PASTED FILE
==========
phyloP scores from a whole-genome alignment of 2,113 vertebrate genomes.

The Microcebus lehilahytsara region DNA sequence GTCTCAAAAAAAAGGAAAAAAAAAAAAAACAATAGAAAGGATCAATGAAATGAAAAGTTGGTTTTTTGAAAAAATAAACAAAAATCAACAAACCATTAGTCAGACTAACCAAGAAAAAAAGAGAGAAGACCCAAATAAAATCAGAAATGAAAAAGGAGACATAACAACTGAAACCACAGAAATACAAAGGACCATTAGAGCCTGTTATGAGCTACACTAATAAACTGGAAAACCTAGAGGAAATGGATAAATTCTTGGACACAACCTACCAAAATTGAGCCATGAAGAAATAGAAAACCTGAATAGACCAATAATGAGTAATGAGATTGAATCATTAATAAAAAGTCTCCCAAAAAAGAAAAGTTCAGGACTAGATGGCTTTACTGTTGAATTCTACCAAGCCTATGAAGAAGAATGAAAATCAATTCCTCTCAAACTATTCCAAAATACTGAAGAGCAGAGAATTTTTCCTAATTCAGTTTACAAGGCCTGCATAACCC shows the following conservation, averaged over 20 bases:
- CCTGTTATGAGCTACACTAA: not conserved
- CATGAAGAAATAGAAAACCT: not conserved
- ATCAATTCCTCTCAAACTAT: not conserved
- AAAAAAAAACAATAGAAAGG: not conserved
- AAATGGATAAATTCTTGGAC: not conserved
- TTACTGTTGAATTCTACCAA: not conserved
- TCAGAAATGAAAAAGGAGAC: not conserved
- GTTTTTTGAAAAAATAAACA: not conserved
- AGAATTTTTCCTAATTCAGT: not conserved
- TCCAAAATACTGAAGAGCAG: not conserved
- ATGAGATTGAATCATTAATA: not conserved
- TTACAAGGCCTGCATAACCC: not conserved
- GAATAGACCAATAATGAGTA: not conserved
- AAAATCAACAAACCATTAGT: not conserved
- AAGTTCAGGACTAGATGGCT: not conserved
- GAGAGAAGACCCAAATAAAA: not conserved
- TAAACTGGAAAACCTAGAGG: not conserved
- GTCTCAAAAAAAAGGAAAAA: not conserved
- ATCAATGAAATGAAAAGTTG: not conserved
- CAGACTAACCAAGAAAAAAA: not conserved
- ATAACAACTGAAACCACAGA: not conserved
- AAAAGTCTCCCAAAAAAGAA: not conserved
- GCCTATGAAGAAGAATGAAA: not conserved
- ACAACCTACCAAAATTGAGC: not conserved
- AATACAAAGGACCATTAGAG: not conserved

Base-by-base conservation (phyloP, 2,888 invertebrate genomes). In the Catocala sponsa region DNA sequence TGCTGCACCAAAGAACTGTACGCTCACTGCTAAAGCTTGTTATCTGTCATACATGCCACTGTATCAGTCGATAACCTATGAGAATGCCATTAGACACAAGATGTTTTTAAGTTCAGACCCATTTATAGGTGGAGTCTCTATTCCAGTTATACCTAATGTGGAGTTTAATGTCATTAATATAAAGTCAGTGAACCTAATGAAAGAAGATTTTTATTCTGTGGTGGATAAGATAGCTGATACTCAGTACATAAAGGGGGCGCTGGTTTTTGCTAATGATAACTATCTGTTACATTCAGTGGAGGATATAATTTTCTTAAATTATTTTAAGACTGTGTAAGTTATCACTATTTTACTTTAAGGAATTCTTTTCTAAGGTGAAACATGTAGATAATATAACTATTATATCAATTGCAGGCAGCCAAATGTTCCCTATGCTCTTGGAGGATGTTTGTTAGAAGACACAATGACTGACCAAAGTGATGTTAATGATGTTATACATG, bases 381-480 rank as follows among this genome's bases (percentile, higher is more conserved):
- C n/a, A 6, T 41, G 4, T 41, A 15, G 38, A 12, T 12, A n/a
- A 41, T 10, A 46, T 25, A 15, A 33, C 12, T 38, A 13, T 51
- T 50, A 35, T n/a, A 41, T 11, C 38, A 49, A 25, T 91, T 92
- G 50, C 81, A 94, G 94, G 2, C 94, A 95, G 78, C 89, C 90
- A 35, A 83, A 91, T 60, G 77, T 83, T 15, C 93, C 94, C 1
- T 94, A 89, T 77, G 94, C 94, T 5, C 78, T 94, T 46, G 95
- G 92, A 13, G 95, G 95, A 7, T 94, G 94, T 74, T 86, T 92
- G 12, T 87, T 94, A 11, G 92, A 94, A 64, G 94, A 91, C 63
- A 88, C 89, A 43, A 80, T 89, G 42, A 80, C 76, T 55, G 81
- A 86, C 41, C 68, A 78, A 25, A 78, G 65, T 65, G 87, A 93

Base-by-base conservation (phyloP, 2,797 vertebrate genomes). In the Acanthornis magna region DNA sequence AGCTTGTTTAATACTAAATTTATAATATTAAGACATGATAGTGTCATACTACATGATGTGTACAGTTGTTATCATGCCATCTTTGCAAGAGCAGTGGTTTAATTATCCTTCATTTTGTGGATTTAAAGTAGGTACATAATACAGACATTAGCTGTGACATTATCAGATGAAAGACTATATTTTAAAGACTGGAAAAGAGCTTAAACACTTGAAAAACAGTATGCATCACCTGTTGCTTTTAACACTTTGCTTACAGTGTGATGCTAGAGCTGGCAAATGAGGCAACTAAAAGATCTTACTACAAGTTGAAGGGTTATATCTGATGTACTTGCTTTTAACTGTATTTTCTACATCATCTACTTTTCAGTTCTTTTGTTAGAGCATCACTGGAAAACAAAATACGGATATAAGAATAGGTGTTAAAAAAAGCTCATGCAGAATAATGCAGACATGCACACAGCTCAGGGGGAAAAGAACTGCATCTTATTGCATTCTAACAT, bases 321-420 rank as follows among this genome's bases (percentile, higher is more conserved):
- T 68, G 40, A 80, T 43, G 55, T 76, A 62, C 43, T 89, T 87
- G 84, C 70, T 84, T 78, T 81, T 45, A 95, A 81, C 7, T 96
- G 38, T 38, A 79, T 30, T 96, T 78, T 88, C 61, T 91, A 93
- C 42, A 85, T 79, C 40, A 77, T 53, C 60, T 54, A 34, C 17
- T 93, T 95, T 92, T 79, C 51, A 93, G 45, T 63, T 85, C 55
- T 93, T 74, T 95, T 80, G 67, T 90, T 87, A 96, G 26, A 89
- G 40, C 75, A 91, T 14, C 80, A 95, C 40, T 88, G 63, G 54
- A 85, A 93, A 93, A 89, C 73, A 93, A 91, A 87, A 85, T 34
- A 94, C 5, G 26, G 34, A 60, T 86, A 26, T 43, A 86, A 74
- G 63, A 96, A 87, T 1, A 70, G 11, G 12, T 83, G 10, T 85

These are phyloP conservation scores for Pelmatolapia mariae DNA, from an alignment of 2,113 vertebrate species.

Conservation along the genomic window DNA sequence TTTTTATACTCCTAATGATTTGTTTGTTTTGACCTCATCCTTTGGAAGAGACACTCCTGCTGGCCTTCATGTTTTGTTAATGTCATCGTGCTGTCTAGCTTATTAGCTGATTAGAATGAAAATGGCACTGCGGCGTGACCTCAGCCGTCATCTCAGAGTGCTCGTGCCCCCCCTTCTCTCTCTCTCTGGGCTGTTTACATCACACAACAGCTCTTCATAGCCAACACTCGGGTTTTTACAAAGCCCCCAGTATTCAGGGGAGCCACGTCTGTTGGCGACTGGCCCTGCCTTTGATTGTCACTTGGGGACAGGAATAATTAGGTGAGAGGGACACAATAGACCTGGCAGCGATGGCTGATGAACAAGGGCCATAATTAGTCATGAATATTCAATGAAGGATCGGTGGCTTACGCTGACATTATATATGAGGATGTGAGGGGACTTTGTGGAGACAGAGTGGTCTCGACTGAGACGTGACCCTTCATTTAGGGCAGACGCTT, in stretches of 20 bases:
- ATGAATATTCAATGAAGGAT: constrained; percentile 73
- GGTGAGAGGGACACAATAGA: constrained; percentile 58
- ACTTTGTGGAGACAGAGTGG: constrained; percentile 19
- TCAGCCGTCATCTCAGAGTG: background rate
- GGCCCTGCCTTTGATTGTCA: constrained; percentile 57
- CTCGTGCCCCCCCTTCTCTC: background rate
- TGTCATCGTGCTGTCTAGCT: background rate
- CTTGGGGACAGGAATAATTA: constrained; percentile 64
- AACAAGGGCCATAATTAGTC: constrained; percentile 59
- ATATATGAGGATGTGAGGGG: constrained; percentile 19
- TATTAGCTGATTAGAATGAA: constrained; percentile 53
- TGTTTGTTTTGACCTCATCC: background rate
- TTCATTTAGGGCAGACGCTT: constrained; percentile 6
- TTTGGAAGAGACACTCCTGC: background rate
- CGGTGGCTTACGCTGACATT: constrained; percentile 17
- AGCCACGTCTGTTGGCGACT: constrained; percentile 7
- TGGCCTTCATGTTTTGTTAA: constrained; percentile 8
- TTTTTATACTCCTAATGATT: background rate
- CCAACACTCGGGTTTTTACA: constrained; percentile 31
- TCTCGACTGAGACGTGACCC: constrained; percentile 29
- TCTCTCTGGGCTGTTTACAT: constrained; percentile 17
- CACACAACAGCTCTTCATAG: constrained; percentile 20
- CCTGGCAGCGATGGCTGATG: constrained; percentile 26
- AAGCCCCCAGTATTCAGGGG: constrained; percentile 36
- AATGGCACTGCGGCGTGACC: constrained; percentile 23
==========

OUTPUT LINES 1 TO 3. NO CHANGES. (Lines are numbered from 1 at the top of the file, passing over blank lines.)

phyloP scores from a whole-genome alignment of 2,113 vertebrate genomes.

The Microcebus lehilahytsara region DNA sequence GTCTCAAAAAAAAGGAAAAAAAAAAAAAACAATAGAAAGGATCAATGAAATGAAAAGTTGGTTTTTTGAAAAAATAAACAAAAATCAACAAACCATTAGTCAGACTAACCAAGAAAAAAAGAGAGAAGACCCAAATAAAATCAGAAATGAAAAAGGAGACATAACAACTGAAACCACAGAAATACAAAGGACCATTAGAGCCTGTTATGAGCTACACTAATAAACTGGAAAACCTAGAGGAAATGGATAAATTCTTGGACACAACCTACCAAAATTGAGCCATGAAGAAATAGAAAACCTGAATAGACCAATAATGAGTAATGAGATTGAATCATTAATAAAAAGTCTCCCAAAAAAGAAAAGTTCAGGACTAGATGGCTTTACTGTTGAATTCTACCAAGCCTATGAAGAAGAATGAAAATCAATTCCTCTCAAACTATTCCAAAATACTGAAGAGCAGAGAATTTTTCCTAATTCAGTTTACAAGGCCTGCATAACCC shows the following conservation, averaged over 20 bases:
- CCTGTTATGAGCTACACTAA: not conserved